Baltimore (East)Timonium, Maryland
Although the club was inaugurated in 1898, the East course at Baltimore Country Club was designed by the great genius of golf course architecture, A.W. Tillinghast: Creator Of Golf Courses (to quote the title of the architect’s biography by Philip Young), and it opened for play in 1926.
“Five Farms, which was once just the suburban course of the Baltimore Country Club, is now the hub of the club. It sits amid the rolling hills of Maryland’s “hunt country”, where horses have always been the major sport but from which golf is fast taking over… the course is not overly bunkered and neither is is tremendously long. But those hills present numerous sidehill lies after mishit drives and the greens can get fearsomely slick, although remaining awesomely true.
Baltimore has hosted a number of major events, including the exciting 1965 Walker Cup matches in which Britain and Ireland tied the US team, so breaking a string of losses dating back to 1938. In 1988 the Women’s Open was held there.” From the New World Atlas of Golf.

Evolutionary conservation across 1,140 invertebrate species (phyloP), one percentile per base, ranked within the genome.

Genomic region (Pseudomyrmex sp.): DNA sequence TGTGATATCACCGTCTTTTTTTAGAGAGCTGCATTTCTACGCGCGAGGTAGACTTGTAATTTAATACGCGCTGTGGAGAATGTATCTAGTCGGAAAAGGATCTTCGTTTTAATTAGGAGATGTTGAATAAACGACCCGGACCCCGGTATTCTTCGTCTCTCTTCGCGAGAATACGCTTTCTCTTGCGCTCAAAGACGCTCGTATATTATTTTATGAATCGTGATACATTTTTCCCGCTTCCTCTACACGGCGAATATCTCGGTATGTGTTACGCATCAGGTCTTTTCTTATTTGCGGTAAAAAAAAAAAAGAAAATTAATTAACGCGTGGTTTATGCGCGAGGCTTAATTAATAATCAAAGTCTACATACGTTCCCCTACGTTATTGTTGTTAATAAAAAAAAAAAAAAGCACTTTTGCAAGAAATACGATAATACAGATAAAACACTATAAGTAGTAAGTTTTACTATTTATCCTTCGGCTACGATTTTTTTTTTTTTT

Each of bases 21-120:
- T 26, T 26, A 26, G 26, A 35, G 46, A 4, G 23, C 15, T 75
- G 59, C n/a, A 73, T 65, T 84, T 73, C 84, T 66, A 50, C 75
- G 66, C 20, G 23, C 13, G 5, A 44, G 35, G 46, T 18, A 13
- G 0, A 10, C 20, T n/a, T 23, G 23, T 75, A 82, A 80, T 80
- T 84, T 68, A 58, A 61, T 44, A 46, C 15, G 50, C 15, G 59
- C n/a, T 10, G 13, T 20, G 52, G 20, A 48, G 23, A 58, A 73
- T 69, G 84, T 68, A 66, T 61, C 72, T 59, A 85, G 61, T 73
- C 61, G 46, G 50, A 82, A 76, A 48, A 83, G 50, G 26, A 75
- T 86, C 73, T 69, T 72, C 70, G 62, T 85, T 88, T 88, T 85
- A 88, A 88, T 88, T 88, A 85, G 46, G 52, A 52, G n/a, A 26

Keith Foster completed a restoration project in 2015. According to Tom Doak's Confidential Guide to Golf Courses - Volume 3: "It's still a wonder; Keith Foster's work softened the tilt in a handful of greens, but they are still treacherous after the changes. The most memorable holes are the dogleg par-5 6th, with the maintenance barns in play on the tee shot something like the railway sheds at St Andrews, and the very long 14th, with its Sahara cross-hazard that has to be cleared on the second shot."
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A.W. Tillinghast’s father took him to St Andrews in 1896 and introduced him to Old Tom Morris. His golfing passion developed rapidly following lessons from the old master and four-time Open Champion.